Western aid is in decline. Non-traditional development actors from the developing countries and elsewhere are in the ascendant. A new set of global economic and political processes are shaping the twenty-first century.
This book engages with nearly two decades of continuity and change in the development industry. In particular, it argues that while the world of international development has expanded since the 1990s, it has become more rigidly technocratic. The authors insist on a focus upon the core anthropological issues surrounding poverty and inequality, and thus sharply criticise what are perceived as problems in the field.
Anthropology and Development is a completely rewritten edition of the best-selling and critically acclaimed Anthropology, Development and the Post-Modern Challenge (1996). It serves as both an innovative reformulation of the field, as well as a textbook for many undergraduate and graduate courses at leading international universities.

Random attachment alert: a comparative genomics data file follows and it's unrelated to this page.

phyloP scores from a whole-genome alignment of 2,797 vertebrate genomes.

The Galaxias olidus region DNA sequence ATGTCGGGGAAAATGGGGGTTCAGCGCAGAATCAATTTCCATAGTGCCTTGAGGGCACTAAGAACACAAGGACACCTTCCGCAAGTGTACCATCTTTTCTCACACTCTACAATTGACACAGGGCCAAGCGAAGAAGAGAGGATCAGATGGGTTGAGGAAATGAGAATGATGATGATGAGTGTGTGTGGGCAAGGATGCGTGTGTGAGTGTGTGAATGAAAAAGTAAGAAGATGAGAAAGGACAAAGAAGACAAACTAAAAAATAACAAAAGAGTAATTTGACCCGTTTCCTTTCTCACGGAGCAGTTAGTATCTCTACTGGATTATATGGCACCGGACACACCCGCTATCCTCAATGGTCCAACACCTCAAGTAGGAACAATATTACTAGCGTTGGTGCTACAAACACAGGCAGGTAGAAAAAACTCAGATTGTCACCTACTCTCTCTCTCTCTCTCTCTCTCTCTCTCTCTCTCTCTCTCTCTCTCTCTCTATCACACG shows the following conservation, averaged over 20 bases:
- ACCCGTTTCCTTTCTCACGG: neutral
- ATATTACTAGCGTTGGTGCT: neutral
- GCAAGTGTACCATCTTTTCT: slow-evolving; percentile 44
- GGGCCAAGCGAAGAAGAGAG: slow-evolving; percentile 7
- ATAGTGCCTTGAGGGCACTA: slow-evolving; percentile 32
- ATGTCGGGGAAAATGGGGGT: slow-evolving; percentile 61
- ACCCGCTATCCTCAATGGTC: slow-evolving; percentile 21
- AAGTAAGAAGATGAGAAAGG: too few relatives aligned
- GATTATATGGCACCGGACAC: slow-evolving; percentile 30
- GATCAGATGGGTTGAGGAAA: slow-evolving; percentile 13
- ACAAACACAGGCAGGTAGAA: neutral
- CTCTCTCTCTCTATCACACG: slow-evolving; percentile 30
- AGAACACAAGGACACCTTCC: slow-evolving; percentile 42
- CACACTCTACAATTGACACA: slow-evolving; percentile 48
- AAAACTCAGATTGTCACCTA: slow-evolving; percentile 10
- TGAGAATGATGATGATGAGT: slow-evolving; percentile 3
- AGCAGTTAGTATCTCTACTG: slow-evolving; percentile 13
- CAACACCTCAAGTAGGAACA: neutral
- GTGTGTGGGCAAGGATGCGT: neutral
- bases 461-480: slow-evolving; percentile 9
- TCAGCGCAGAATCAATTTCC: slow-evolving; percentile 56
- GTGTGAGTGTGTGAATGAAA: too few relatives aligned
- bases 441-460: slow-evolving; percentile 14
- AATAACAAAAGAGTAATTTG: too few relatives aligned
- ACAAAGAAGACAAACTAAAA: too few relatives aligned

Katy Gardner is Professor of Anthropology at the London School of Economics and is the author of several books including Global Migrants, Local Lives: Travel and Transformation in Rural Bangladesh (1995) and Discordant Development (Pluto, 2012). David Lewis is Professor of Social Policy and Development in the Department of Social Policy, London School of Economics. He is the author of Bangladesh: Politics, Economy and Civil Society (2012) and co-editor of The Aid Effect (Pluto, 2005).
Preface Acknowledgements Glossary Acronyms Prelude: Development, Post-Development and ... More Development? 1. Understanding Development: Theory and Practice into the Twenty-First Century 2. Applying Anthropology 3. The Anthropology of Development 4. Anthropologists in Development: Access, Effects and Control 5. When Good Ideas Turn Bad: The Dominant Discourse Bites Back Conclusion: Anthropology, Development and Twenty-First Century Challenges Notes and references Bibliography Index